How to Build the Best Wedding Website
Wedding websites have become practically a requirement for today’s engaged couples. They are the perfect way to communicate with guests, develop some excitement for your big day, and show off your wedding style and design before you take your first step down the aisle!
But building a wedding website can seem like a daunting task. What should you include? What shouldn’t you include? Which option is the best for hosting your site? This blog post will break down the basics for you and get you started on building your wedding website.
One note before we start: many website options come with the ability to protect your website with a password. Doing so is completely up to you, but in an age of more online discretion, many couples are opting for password protection because search engines will crawl your wedding websites.
The Wedding Website Basic Information
If building a website is a task you’re dreading, you have my permission to read this section and then stop. Here I will detail the “must haves” for your wedding website!
At the very least, include your name and your fiance’s name. Guests need to know they’ve found the right website!
You must include the basic logistics of your wedding day. This includes
Your ceremony venue address
Your ceremony start time
Your reception venue address
Your reception start time
The website must include any information for wedding activities to which ALL guests are invited. If you’re doing a welcome party, a post-wedding after party, or a post-wedding hike and all guests are welcome to attend, include at least timing and addresses.
Do NOT include any wedding activities that not all guests are invited to. That includes bridal showers, ceremony rehearsals, rehearsal dinners, etc.
If you are providing transportation for your guests, you must include the pickup times and locations. If shuttles will only be making return trips at specific times, include that information
If you have provided a hotel room block for your guests, you must include the name of the hotel, the address, the phone number, and either the booking code or a link to the booking page (if the hotel has provided a unique landing page for your block)
That is really all that you must include on your wedding website, but there is more information that you should include on your wedding website, so read on!
Make Sure Your Guests are Informed!
While your wedding website is about you, your fiance, and your wedding day, it is really a tool for your guests. So when deciding what to include on your wedding website, base it on the needs of your guests rather than creating a website only dedicated to your love story (as incredible as it may be). Now that we have covered the “must have” information for your wedding website, let’s move on to the “should have” information!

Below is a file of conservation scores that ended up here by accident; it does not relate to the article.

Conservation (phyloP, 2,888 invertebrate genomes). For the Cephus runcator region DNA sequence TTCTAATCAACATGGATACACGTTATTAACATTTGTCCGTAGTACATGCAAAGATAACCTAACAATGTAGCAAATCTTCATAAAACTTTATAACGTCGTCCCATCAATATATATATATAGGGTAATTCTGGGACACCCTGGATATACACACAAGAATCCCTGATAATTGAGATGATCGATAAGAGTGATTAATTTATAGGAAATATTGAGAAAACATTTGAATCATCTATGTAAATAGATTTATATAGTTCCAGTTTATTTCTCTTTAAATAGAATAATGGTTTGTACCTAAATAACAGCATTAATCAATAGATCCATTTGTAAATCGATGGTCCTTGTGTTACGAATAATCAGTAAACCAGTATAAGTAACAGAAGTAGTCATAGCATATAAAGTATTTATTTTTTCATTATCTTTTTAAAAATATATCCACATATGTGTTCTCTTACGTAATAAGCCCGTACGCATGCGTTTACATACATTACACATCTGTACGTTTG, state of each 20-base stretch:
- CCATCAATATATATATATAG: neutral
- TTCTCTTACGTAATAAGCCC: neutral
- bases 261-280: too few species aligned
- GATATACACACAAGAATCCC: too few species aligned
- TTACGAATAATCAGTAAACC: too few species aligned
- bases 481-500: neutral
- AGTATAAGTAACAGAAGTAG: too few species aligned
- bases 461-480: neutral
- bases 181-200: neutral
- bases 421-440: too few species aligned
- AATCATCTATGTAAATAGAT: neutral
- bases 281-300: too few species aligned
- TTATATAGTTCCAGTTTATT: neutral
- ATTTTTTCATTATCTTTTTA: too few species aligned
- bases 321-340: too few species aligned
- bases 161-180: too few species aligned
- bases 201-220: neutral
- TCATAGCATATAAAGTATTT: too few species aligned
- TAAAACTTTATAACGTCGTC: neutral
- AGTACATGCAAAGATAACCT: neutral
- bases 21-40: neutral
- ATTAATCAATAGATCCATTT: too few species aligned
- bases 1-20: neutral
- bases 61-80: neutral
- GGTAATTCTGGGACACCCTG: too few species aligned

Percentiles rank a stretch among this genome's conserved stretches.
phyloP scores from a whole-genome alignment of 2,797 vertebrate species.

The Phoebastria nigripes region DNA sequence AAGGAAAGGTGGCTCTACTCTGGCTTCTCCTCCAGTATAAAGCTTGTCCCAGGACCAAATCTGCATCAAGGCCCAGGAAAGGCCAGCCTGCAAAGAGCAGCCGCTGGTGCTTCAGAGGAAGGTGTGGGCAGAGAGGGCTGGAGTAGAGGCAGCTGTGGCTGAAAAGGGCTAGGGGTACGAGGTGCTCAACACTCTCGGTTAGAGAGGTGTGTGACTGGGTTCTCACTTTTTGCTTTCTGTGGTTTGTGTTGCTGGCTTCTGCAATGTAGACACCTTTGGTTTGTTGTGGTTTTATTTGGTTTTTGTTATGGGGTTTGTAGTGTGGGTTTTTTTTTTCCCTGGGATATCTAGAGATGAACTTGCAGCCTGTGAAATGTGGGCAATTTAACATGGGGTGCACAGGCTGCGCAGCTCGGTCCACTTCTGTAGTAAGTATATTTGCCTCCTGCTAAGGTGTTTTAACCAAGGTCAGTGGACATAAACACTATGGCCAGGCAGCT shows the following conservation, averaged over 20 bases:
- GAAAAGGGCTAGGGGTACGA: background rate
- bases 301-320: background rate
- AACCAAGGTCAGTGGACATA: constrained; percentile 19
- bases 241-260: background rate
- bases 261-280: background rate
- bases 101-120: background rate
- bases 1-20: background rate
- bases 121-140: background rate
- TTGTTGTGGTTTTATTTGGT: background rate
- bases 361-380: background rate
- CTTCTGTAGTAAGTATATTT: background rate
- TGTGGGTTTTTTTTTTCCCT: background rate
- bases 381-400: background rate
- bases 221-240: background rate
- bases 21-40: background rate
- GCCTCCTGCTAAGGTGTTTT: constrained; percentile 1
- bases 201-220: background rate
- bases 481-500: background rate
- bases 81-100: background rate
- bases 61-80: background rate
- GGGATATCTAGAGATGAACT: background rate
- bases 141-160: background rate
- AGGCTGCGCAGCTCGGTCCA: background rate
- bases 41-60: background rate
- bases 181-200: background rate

Additional Travel Information:
Traveling to a new location for a wedding can be particularly anxiety-inducing for many guests, not only do they have the stress of travel, but they have to be at specific locations at specific times wearing specific clothing - not things usually associated with vacations. So make it as easy for your guests as possible by taking some of the guesswork out of their travel.
You’ve already included the hotel room block information, which is fantastic. You do not need to link to every hotel in the area of your wedding for additional options. I recommend including the hotel associated with your room block and then two other options. You should have a high-end hotel option, a mid-tier hotel option, and a budget-conscious hotel option; include recommendations for the two options not covered by your room block hotel.
Include Airport information. How should guests travel from the airport to your wedding location? Is there public transportation, will they need to rent a car, or have you hired a shuttle?
If there are particular routes to your wedding location that are difficult to navigate or very congested, give your guests any information that may help them. For example, I plan many weddings in the Rocky Mountains of Colorado. For weddings in Vail, Beaver Creek, Aspen, or Breckenridge, guests will have to travel on I70 through the mountains. I70 can be very congested even during the Summer, and will often have closures during the Winter due to storms. Letting guests know that it may take longer than two hours to reach Vail, Colorado for a wedding (sometimes it can take up to five hours!) will help assure that guests plan their travel appropriately and aren’t late to events. For weddings at Devil’s Thumb Ranch in Tabernash, I tell couples to let their guests know they will be traveling over a very twisty Mountain Pass and to drive cautiously, during both Summer and Winter. For weddings at Piney River Ranch in Vail, Colorado, couples should let their guests know that there will not be cell phone service for the majority of the drive, so they should print directions or make sure that Google Maps is available offline.
If a venue is very remote, is a private estate, or isn’t a traditional wedding venue, it is a good idea to include basic driving directions on your website and let guests know that Map apps may not be reliable.
Wedding registries are perhaps one of the elements of a wedding that has changed the most over the last three decades. It used to be that etiquette dictated that registries were never mentioned by the couple. But today it is common to link to your registry on your wedding website. Keep your registry page very simple. Don’t over explain why you registered where you did, what you are hoping for, etc. And don’t directly ask for cash.
How We Met Information:
Most likely, you will have some guests in attendance who only know either you or your fiance. Including a few brief paragraphs about how you met, the proposal, and what you like to do together can give guests some insight into why you two are the perfect couple!
Anything Unique at Your Wedding:
If your wedding will have any elements that are unique or unusual (or uncommon for your family and friends), you should mention it on your website. A few examples of those might be a standing-room-only ceremony, cocktail style canapes in lieu of a plated dinner, or a silent disco instead of a traditional DJ or band.
A Way to Contact You: